RUN;

data temp;

set corr;

array correl (5) var1 var3 var5 var7 var9;

array expon (5) var2 var4 var6 var8 var10;

array new (5) new1-new5;

do i = 1 to 5;

  new(i) = correl(i)*(10**expon(i));

end;

drop i;

keep new1-new5;

run;

So now my temp data looks like this (correct values, wrong structure):

1               0.94232283      1               0.93041547      0.94801541

1               0.74084188      0.74687603      0.68597923      1 

0.85682659      0.85743307      0.84079052      0.74511362      1 

0.79426036      0.78624117      0.75429962      0.72166804      0.84584134

1               0.5688645       0.56152217      0.56380513      0.47751877

0.46174713      0.41570092      1               0.54628978      0.55188666

0.55358386      0.50515092      0.50253479      0.39646716      0.94309219

1               0.53257041      0.54576132      0.54605514      0.50582361

0.49268571      0.37712732      0.90704115      0.95095093      1

The part I'm stuck on is rearranging the values in the above temp dataset to form the lower-triangle correlation matrix I need to move on with the analysis (I already have IML code to generate the full square matrix once I obtain the lower half).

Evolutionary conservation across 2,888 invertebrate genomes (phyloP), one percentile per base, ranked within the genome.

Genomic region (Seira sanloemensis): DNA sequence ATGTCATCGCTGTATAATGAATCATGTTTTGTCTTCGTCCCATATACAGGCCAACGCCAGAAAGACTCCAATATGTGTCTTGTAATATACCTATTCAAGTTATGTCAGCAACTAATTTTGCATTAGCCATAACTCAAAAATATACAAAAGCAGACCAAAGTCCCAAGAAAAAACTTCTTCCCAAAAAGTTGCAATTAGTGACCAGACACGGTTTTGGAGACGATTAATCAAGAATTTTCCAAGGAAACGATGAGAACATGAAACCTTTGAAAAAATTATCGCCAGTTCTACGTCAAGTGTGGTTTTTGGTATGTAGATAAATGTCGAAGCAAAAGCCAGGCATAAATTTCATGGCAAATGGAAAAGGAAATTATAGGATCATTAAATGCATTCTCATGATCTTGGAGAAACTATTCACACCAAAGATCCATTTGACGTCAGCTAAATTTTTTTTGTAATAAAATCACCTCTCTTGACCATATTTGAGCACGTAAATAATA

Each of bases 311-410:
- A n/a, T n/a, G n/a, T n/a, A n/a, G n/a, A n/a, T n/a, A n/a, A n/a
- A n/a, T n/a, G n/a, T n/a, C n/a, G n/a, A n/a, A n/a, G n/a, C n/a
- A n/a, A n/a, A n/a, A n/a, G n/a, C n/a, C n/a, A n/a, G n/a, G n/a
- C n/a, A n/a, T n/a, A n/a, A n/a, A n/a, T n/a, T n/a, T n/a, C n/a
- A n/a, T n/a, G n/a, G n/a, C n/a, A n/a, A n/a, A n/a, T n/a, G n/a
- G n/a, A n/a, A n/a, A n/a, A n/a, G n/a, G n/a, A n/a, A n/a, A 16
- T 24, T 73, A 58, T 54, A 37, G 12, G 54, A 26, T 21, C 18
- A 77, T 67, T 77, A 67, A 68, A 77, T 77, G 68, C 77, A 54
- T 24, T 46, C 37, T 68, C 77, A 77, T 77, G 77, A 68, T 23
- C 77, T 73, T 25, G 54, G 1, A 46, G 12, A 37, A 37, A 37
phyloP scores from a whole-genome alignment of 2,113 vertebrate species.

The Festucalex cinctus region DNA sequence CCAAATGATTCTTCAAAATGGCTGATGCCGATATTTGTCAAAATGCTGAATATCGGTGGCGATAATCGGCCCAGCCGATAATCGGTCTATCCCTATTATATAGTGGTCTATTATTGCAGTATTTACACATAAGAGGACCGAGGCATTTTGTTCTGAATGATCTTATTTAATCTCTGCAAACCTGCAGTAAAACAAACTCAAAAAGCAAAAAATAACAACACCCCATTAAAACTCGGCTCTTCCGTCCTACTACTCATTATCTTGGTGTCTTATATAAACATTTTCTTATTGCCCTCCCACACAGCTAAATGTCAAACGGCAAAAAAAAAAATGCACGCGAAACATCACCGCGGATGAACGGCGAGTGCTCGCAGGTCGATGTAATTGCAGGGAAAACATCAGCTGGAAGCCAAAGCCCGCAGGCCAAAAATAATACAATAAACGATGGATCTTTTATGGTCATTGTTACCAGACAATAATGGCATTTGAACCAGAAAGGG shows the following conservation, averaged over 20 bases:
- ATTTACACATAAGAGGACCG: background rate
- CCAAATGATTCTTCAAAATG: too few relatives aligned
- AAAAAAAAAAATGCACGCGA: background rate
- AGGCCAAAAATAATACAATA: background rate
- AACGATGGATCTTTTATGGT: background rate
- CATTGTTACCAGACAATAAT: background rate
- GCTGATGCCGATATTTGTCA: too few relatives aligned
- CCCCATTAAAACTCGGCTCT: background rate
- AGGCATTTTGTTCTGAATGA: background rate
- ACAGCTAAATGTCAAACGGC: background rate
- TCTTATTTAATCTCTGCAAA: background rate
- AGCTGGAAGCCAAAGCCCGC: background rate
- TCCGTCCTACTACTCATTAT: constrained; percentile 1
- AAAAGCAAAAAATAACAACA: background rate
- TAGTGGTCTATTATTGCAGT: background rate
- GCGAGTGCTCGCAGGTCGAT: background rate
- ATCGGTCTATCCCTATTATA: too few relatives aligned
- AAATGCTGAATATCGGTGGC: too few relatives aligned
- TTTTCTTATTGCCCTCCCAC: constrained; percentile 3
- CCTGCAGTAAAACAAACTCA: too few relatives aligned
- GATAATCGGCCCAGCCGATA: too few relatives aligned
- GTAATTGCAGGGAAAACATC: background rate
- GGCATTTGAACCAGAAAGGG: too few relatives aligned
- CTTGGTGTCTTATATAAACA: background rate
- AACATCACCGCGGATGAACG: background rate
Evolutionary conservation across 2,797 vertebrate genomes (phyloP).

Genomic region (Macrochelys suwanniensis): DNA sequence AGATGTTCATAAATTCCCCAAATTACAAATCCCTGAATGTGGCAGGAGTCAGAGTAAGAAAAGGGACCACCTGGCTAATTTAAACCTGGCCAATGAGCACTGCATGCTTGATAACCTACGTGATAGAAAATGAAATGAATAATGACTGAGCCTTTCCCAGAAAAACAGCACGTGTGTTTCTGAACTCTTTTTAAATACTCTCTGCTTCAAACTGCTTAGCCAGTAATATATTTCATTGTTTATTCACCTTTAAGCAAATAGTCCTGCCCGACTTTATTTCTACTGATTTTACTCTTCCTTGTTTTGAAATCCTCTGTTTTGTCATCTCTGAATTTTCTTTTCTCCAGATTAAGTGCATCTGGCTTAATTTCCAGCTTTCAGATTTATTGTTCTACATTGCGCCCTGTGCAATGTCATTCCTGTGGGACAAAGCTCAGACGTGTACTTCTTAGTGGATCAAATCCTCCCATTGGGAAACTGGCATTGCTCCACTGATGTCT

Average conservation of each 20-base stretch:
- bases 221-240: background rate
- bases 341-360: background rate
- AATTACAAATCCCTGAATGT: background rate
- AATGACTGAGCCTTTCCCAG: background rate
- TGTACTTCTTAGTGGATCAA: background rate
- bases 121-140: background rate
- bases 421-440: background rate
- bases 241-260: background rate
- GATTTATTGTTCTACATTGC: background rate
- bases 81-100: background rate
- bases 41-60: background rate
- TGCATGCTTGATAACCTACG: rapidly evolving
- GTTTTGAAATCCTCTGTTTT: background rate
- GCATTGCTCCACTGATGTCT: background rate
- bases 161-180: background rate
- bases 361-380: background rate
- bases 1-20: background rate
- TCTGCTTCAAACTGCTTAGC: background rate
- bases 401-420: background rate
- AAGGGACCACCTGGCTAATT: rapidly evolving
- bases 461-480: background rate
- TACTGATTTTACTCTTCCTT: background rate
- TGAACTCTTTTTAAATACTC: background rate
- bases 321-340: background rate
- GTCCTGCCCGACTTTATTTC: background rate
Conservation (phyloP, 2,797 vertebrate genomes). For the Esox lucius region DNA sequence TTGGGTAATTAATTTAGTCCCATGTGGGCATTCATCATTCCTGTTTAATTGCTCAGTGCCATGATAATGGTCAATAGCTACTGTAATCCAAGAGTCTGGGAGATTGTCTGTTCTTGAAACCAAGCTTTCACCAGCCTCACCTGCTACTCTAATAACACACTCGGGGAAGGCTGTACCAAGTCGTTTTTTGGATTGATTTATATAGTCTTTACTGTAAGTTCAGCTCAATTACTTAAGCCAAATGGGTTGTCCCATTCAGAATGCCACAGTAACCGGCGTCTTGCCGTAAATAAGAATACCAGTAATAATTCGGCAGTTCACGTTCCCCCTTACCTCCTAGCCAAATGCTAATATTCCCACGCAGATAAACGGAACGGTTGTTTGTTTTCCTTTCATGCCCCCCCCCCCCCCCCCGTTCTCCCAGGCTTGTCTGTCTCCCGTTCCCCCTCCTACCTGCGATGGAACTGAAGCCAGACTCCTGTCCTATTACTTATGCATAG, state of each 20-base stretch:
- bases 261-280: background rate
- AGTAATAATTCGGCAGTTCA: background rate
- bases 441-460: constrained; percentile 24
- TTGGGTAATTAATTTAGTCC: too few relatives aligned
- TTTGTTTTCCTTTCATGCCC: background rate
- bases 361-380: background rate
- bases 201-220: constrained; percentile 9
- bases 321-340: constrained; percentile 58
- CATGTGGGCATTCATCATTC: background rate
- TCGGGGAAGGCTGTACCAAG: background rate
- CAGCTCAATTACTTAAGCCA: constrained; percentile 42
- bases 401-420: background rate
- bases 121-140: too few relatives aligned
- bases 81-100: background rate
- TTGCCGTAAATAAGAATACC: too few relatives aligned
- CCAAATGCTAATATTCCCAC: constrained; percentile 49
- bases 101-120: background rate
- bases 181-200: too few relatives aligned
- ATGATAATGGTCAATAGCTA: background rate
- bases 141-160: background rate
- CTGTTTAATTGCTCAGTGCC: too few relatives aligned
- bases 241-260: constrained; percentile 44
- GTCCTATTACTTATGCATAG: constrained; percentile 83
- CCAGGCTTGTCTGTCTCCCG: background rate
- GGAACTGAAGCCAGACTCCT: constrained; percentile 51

In looking for an answer it seemed like a good idea to export and then re-import the data as below, but the following is clearly too simple (and results in a NOTE: LOST CARD error in the log). Working code would keep the "1" values on the diagonal, creating a new observation beginning with the next data point after encountering a "1" value. The code would then read all subsequent values encountered (over multiple lines of corr2.dat) as part of the same new observation, up to and including the next "1" value. This process should repeat until the end of the file.


data _null_;

set temp;

file 'c:\temp\corr2.dat';

put new1-new5;

run;

data temp2;

infile 'c:\temp\corr2.dat' flowover;

input var1-var9;

run;

Since I have to do this with quite a few different datasets containing different numbers of variables, it would ultimately be fantastic if the code could just handle the original corr.dat file (sample pasted at the very top of this post) directly and then do the necessary calculation and restructuring. I am sure there is a way to get SAS to do this, but my INFILE skills are clearly not up to the task. I've also played around with the  DLMSTR= option after creating a character delimiter via find-and-replace in corr2.dat, to no avail.

THANKS for any help!


Accepted Solutions
Solution
‎08-18-2012 06:26 AM
Respected Advisor
Posts: 3,777

Re: Tricky INFILE statement and/or restructuring

[ Edited ]

Or simply

 

data corr;
   array Corr[9];
   do _n_=1 to _n_;
      input corr[_n_] @@;
      end;
   cards;
0.10000000E+01    0.94232283E+00    0.10000000E+01    0.93041547E+00    0.94801541E+00